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Extra Points

Jerod Mayo Patiently Waiting to Get the Pads On

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Patriots linebacker Jerod Mayo addressed the media Thursday at the start of training camp. Zuri Berry / Boston.com Staff

FOXBOROUGH — The first two days of training camp are much like the three days of minicamp.

There's the drills, the conditioning, the classwork, the installation of plays, and the growing familiarity with new players and new coaches. It's practically the same thing we saw a month ago.

So for a veteran like Jerod Mayo, who played only six games last season after tearing his pectoral muscle, getting through the first couple of days can be viewed as an extension of the past two months of organized team activities and minicamp, an annoying tease of what's to come when the players put the pads on Saturday.

"Definitely," he said. "You can only do so much out here with no pads on. Saturday will be a good day but obviously we have some work to do tomorrow putting some plays in. [But] Saturday will be fun."

That's right, Mayo is beating the due-diligence and hard-work-every-day drum, one that was pounded repeatedly by Patriots players and coaches on Thursday after the team's first training camp practice. But this time of year obviously brings more excitement as camp signals the beginning of the season. With that excitement comes the questions about each position group, like how the linebackers group has evolved, and how Mayo will fill in for Brandon Spikes, who signed with the Buffalo Bills in free agency. And, of course, how Mayo's return has affected the rest of the team.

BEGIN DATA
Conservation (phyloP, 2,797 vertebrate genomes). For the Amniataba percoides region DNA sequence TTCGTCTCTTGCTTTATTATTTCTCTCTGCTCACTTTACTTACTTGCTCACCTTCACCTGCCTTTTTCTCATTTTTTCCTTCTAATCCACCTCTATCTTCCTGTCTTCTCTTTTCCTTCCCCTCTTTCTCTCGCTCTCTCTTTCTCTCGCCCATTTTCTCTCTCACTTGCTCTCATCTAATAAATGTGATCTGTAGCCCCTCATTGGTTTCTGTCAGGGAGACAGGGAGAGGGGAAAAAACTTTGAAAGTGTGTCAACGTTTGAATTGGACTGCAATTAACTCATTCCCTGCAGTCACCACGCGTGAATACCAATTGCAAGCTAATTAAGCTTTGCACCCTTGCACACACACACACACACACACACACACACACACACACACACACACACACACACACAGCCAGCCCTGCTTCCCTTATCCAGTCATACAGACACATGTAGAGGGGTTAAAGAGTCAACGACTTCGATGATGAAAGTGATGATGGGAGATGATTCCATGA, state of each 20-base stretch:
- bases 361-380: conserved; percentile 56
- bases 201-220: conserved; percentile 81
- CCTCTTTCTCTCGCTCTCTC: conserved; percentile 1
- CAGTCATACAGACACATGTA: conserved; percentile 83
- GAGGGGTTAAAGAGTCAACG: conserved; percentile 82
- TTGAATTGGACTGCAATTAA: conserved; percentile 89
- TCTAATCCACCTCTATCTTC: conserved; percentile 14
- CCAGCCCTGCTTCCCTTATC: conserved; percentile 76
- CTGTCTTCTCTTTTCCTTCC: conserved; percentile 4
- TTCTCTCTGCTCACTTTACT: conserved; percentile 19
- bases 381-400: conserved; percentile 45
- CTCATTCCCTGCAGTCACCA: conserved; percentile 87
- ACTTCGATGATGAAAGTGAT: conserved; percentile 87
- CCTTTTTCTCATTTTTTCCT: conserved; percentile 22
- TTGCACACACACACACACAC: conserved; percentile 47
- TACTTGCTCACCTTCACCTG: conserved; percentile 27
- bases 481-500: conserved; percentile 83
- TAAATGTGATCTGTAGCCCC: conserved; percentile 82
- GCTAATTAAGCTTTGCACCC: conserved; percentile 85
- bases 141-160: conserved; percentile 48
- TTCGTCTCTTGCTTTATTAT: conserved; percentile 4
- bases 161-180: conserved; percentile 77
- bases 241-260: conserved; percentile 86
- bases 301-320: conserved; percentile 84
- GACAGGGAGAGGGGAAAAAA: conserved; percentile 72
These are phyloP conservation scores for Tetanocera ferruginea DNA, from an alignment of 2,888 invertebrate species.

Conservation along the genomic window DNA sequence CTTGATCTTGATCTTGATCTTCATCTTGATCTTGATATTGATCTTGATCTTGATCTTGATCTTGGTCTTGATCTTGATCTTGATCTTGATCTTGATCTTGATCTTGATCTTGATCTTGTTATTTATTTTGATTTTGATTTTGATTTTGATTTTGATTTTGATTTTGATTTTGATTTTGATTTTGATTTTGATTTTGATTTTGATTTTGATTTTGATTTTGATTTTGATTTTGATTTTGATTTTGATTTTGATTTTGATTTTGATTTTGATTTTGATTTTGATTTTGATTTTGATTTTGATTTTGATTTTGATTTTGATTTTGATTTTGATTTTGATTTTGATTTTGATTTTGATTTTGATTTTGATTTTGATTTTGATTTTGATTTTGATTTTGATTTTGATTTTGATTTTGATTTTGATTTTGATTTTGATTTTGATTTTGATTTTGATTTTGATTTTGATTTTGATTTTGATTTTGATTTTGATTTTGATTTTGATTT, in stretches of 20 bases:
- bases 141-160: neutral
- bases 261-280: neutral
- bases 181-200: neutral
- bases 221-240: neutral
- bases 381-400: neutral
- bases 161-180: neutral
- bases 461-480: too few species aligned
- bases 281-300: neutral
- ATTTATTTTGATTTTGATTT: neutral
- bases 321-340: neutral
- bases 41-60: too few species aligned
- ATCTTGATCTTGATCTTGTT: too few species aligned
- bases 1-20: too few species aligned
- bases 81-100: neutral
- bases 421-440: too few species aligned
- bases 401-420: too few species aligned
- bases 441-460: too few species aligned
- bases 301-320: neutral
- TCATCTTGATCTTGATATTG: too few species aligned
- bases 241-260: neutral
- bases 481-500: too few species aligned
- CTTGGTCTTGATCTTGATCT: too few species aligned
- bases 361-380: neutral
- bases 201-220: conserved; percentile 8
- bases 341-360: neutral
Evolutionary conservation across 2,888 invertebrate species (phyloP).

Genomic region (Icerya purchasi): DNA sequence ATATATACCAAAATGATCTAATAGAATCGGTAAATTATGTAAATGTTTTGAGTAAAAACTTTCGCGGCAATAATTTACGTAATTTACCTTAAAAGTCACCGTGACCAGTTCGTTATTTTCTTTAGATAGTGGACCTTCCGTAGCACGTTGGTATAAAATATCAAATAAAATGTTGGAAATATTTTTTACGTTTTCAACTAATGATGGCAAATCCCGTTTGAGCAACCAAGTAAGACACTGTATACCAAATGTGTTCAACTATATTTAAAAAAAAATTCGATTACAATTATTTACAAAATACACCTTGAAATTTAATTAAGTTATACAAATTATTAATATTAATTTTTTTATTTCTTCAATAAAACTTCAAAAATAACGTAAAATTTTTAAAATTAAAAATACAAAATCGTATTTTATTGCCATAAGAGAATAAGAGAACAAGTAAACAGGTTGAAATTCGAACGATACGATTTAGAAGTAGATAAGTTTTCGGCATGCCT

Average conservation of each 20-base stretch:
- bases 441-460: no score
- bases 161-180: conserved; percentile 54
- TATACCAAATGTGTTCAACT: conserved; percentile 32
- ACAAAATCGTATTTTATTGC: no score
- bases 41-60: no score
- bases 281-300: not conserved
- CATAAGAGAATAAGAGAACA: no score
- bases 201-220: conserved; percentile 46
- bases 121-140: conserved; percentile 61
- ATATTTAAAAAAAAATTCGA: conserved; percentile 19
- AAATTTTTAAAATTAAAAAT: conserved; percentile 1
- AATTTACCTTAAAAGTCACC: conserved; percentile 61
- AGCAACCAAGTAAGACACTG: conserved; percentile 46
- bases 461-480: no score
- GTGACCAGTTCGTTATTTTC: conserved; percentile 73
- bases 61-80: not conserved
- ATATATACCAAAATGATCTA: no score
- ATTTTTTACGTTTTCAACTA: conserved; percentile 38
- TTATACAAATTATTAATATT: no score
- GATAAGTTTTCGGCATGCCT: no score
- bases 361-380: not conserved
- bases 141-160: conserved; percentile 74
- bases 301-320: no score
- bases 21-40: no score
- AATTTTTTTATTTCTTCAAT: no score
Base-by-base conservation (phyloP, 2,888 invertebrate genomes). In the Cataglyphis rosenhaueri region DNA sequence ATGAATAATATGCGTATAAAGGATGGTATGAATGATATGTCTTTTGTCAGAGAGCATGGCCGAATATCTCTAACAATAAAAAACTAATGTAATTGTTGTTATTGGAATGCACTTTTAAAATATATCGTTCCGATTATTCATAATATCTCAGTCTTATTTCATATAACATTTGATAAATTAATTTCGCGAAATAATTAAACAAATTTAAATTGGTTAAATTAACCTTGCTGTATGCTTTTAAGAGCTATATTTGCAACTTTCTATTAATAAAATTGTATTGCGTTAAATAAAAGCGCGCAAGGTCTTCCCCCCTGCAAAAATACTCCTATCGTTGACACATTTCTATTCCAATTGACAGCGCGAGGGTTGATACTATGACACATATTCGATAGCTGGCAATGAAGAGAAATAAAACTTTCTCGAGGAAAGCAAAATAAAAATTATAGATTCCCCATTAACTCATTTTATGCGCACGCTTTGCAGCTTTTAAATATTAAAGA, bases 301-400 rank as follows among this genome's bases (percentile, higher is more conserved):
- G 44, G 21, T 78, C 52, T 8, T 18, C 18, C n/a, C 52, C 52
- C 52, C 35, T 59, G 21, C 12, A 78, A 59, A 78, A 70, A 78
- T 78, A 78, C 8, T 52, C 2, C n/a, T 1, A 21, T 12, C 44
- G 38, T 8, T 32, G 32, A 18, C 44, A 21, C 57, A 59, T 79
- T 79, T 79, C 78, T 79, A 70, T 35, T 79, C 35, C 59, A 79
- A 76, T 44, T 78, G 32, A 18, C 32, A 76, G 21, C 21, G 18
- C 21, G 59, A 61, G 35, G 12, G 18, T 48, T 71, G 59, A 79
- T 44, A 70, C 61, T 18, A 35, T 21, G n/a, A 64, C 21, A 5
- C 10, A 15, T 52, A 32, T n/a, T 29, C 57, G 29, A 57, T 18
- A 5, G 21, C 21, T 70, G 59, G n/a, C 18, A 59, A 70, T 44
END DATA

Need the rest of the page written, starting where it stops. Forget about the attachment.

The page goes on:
"Every year is a different team, so you have to do that every training camp," Mayo said. "Obviously we had a lot of injuries last year but it’s all about this year and the guys that we have now. It’s no different than any other year."

Mayo's got Dont'a Hightower on his strong side and he's got Jamie Collins on his weak side, both of whom proved to be ready to take their game to the next level at the end of the 2013 season. The Patriots added outside linebacker James Anderson in the offseason, a talented veteran who has experience playing on all three days over his career. And Anderson is particularly suited to help on passing downs.

"[Anderson's] a cool guy; obviously he’s a veteran and has played a lot of football in this league so I can learn a lot from him," Mayo said. "He comes to work every day and studies well in the classroom."

With the main characters set, the Patriots still have to figure out who will be the primary backups. Second-year middle 'backer Steve Beauharnais figures into the mix, but the remaining cast is murky. None of that can be deciphered until the pads come on. And it's not like the players know any better.

"At this point we’ve only had one day of practice so we really don’t know what we’re capable of," Mayo said. "We are taking it one day at a time and continuing to work towards our goal."

Sound familiar? That tune will change on Saturday.

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